A new report released today by the Center for Consumer Engagement in Health Innovation (the Center) and Justice in Aging outlines the importance of Non-Emergency Medical Transportation Services (NEMT) for older adults and people with disabilities, details the challenges faced by users and offers a series of recommendations based on promising state practices. The report, Medicaid Non-Emergency Medical Transportation: An Overlooked Lifeline for Older Adults, can be accessed at Justice in Aging and the Center.
Across the country, 7.1 million Americans rely on NEMT services to get to medical appointments. Yet, every year, an estimated 3.6 million Americans miss or delay health care because of difficulty accessing these critical services. NEMT is an important Medicaid benefit for the people who rely on it to visit their doctors, receive treatment for chronic conditions and travel to settings such as adult day health care. Considering that NEMT represents less than 1 percent of total state and federal Medicaid expenditures and has the potential to prevent much more costly medical care, it provides exceptional value for states.
“When people can reliably reach their doctors to get routine medical care and treatment in their communities, they are less likely to be admitted to a hospital or nursing home to get the care they need,” said Fay Gordon, Staff Attorney at Justice in Aging and the author of the report.
As part of the Deficit Reduction Act (DRA) in 2005, states gained the flexibility to contract NEMT services out to transportation brokers. Currently more than 39 states do so. Brokers, in many cases, act as administrative gatekeeper, call center and transportation case coordinator. There is little state or federal oversight of these transportation brokers, and limited accountability. Consequently, problems with consumers being able to access reliable transportation have been widely documented and reported in the media.
“What’s the point of patients having an appointment, if they can’t actually get to it? As a primary care physician, I have seen how distressing it is when my frail patients are left stranded because their transportation didn’t show up,” said Dr. Ann Hwang, Director of the Center for Consumer Engagement in Health Innovation. “This is a critical lifeline for some of the most vulnerable members of our community who need reliable access to health care. Making the service work better will ensure people get the care they need to take care of their health.”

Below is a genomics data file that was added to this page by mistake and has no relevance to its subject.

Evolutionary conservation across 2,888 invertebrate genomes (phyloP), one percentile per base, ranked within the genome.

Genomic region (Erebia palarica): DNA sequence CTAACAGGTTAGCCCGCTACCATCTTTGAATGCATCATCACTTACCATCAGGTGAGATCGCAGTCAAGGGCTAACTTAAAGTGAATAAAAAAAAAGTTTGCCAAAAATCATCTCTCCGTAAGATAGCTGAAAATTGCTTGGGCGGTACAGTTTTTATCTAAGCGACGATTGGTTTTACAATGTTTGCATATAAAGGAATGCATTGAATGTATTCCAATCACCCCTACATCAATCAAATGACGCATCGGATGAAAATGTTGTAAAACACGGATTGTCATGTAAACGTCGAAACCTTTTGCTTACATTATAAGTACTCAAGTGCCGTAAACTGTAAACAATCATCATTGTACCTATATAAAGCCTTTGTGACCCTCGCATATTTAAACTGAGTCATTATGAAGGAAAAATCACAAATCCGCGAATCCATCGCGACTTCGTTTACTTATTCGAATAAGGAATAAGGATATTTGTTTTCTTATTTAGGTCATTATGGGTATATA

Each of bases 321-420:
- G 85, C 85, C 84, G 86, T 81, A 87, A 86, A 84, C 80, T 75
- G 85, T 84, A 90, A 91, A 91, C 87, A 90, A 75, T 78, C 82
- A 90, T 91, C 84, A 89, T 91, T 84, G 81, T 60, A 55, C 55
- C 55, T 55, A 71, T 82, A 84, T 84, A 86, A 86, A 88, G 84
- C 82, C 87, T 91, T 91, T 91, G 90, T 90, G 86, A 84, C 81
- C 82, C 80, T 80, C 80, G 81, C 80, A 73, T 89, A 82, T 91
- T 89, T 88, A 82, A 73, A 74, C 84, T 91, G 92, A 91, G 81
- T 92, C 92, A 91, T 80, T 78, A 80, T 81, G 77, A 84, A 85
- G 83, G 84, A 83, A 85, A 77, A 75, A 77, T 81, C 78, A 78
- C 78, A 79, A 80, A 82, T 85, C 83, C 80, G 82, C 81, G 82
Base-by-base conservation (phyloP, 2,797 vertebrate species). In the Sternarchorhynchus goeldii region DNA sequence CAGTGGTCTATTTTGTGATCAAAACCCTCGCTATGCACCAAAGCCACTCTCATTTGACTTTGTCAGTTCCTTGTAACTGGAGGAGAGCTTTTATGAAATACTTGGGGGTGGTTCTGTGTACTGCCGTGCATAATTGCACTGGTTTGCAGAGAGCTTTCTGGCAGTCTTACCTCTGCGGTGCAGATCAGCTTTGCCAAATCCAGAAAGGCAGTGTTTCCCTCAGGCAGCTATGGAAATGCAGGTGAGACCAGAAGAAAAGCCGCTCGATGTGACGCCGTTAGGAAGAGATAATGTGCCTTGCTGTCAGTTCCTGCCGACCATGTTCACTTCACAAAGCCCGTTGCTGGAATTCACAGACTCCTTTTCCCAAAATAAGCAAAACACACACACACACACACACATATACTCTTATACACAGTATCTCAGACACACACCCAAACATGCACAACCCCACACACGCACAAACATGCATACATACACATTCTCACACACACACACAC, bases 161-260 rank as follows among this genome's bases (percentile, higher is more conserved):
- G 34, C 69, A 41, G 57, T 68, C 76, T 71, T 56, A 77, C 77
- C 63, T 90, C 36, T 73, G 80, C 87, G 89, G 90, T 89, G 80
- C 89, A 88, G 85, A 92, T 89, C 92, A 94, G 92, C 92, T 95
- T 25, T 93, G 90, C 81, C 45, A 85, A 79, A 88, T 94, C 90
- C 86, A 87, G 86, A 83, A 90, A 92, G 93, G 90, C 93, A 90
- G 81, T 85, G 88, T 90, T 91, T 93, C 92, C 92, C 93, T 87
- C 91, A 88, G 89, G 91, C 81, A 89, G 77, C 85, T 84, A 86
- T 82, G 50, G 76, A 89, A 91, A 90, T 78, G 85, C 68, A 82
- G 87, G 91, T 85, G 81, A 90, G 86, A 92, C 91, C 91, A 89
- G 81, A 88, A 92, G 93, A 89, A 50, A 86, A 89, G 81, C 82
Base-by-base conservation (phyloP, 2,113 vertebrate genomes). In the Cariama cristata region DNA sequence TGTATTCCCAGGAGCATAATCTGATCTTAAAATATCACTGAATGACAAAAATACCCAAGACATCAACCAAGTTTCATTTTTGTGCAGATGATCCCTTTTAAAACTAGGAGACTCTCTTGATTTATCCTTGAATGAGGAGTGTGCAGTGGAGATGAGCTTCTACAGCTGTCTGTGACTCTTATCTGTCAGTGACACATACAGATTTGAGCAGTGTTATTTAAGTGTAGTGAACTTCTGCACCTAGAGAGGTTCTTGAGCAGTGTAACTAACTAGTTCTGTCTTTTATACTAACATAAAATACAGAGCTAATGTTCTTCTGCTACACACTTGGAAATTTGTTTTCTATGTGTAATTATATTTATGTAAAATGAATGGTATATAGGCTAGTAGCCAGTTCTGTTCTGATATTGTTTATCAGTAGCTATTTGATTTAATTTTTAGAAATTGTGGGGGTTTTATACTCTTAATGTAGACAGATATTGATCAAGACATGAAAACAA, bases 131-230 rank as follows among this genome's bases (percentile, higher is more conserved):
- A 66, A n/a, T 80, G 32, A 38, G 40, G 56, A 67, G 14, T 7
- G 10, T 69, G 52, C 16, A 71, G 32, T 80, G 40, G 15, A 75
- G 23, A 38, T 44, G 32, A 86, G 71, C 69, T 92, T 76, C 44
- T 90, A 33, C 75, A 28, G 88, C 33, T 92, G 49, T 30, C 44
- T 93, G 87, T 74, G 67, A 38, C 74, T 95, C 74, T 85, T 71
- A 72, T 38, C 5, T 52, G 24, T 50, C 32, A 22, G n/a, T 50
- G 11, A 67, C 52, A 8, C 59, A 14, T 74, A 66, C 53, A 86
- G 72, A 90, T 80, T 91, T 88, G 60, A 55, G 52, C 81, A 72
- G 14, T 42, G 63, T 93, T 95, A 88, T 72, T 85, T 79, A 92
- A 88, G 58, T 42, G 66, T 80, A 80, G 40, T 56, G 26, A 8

States and the federal government need to prioritize improvements to the NEMT system in order to address the challenges consumers face in accessing these critical services. Increased transparency, oversight, reporting and accountability can create a better functioning system that will protect the rights of consumers.
- Negotiate stronger contracts with transportation brokers that use data-driven benchmarks to hold them accountable
- Improve data collection and transparency through a consumer reporting system
- Improve oversight at the state and federal level and seek stakeholder engagement
- Manage contracts at the state level to improve access in rural areas
Justice in Aging is a national non-profit legal advocacy organization that fights senior poverty through law. Formerly the National Senior Citizens Law Center, since 1972 we’ve worked for access to affordable health care and economic security for older adults with limited resources, focusing especially on populations that have traditionally lacked legal protection such as women, people of color, LGBT individuals, and people with limited English proficiency. Through targeted advocacy, litigation, and the trainings and resources we provide to local advocates, we ensure access to the social safety net programs that poor seniors depend on, including Medicare, Medicaid, Social Security, and Supplemental Security Income (SSI). For more information, visit our website at justiceinaging.org. Follow us on Twitter @JusticeinAging
The Center for Consumer Engagement in Health Innovation at Community Catalyst is a hub devoted to teaching, learning and sharing knowledge to bring the consumer experience to the forefront of health innovation in order to deliver better care, better value and better health for every community, particularly vulnerable and historically underserved populations. The Center’s work is supported through investments in state and local advocacy, leadership development, research and evaluation, and consultative services to delivery systems and health plans. Visit healthinnovation.org or follow them on Twitter @CCEHI to learn more and follow their work.